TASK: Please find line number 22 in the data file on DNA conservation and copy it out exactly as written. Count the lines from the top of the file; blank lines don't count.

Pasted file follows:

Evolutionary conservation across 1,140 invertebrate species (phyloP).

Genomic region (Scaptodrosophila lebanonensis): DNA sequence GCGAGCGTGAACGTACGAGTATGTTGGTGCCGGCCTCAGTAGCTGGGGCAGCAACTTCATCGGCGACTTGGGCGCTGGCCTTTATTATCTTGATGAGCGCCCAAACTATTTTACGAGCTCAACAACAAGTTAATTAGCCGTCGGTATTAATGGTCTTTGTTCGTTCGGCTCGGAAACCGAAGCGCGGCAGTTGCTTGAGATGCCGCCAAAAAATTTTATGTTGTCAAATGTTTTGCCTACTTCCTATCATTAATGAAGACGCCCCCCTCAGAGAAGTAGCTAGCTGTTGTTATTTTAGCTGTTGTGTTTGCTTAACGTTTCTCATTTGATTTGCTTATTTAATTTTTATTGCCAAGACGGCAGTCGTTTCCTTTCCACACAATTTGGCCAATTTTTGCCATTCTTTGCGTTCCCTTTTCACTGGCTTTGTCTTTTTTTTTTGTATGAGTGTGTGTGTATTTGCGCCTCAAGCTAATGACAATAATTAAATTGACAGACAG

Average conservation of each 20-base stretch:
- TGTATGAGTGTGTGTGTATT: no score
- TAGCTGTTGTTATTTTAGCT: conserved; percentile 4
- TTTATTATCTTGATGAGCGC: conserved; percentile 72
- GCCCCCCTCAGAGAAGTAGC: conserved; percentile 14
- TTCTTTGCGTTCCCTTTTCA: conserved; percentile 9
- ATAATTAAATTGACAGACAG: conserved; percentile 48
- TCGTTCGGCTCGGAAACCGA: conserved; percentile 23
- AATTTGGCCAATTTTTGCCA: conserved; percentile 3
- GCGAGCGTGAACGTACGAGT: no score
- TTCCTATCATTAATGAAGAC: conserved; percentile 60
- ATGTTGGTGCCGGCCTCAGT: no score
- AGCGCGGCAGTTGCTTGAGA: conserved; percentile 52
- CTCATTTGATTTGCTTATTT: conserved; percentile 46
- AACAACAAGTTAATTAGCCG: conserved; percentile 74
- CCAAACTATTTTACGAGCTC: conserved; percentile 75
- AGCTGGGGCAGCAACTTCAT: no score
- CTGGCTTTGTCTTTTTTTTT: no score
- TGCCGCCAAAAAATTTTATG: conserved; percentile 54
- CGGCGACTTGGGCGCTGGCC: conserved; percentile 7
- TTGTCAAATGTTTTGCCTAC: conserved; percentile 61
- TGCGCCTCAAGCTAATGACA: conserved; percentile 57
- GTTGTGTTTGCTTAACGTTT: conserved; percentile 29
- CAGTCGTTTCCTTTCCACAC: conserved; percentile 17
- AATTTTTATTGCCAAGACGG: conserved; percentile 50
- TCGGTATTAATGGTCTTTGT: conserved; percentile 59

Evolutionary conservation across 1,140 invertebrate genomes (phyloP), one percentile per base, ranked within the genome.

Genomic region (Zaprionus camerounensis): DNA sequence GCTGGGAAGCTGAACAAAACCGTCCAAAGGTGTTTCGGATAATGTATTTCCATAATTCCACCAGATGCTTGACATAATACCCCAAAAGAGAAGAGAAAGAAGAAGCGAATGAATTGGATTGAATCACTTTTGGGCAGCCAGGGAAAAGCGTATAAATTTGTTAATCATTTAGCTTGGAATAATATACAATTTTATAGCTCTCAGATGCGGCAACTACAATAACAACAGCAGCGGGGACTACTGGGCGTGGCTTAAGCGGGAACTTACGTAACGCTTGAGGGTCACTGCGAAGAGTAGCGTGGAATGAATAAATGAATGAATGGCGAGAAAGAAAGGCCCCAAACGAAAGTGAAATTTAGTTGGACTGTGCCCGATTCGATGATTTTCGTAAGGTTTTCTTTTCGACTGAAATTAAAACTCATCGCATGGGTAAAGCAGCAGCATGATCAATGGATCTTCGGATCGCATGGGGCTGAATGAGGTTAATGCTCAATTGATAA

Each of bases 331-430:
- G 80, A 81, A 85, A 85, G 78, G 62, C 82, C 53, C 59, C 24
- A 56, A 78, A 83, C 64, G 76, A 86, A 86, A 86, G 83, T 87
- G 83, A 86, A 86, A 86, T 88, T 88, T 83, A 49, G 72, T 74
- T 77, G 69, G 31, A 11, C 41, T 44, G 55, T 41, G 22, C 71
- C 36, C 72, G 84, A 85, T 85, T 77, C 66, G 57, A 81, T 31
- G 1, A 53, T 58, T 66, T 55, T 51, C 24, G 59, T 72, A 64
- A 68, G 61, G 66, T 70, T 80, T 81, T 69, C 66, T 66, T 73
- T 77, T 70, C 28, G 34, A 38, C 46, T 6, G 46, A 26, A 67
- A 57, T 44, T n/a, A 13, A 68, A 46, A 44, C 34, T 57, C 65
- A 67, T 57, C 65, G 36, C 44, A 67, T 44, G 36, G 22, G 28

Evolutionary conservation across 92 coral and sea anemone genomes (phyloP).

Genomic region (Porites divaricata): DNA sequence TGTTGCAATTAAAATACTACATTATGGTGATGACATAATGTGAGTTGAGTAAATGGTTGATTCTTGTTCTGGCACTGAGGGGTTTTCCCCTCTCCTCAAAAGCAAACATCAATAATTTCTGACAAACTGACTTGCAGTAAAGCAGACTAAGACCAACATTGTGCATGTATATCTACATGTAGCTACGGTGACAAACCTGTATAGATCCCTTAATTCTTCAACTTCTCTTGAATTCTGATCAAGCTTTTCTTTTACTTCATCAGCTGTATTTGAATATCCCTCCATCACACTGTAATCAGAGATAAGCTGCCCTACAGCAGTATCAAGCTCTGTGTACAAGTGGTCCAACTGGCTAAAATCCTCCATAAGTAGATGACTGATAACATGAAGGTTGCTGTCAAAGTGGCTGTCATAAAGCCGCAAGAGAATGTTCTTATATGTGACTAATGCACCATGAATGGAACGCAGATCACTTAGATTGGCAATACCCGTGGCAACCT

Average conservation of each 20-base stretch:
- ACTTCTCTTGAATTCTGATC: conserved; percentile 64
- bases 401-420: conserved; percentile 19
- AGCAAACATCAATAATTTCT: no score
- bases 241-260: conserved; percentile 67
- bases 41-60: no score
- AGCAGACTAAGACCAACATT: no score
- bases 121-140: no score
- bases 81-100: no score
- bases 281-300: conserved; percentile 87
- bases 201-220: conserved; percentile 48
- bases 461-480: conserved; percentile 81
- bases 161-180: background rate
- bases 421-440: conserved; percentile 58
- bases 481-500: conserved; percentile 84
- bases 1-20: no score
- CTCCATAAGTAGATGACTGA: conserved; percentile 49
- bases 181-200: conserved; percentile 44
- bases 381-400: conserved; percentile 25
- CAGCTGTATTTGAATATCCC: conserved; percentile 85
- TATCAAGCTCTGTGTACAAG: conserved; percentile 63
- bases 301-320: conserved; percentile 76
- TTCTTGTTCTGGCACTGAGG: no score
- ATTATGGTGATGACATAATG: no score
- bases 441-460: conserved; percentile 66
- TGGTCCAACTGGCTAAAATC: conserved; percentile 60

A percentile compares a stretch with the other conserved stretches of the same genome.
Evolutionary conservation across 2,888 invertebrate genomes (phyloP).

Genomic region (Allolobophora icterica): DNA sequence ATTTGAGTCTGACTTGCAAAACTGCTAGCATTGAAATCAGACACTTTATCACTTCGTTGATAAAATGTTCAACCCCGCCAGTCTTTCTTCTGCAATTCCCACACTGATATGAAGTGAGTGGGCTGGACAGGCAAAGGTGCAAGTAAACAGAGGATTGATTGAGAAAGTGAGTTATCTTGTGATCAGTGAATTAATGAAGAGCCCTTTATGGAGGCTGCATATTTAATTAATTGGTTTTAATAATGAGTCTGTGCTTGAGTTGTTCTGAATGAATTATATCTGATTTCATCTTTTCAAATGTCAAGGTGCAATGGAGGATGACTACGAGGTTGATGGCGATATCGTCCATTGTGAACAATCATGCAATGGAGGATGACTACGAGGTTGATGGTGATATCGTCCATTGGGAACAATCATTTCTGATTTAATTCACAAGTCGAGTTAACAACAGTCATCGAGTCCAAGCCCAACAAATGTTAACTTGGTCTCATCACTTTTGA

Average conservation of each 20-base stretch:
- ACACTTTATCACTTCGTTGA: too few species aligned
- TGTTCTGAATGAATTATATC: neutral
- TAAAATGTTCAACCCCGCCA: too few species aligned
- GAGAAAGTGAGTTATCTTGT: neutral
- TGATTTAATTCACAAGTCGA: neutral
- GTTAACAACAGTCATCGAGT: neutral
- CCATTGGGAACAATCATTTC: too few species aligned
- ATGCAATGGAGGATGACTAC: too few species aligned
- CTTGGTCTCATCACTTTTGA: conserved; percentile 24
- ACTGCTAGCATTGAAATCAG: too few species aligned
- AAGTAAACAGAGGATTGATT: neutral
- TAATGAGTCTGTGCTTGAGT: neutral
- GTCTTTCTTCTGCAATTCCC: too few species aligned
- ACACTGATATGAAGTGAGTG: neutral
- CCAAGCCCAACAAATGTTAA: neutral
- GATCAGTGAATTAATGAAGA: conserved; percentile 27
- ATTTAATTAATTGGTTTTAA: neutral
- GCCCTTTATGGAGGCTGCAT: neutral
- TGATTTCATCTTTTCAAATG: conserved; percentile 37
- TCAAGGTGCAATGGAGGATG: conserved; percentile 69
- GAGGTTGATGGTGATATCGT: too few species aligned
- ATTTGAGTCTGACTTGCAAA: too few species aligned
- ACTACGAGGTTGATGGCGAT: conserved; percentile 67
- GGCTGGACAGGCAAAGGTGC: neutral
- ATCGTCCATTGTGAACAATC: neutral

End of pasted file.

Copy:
- CGGCGACTTGGGCGCTGGCC: conserved; percentile 7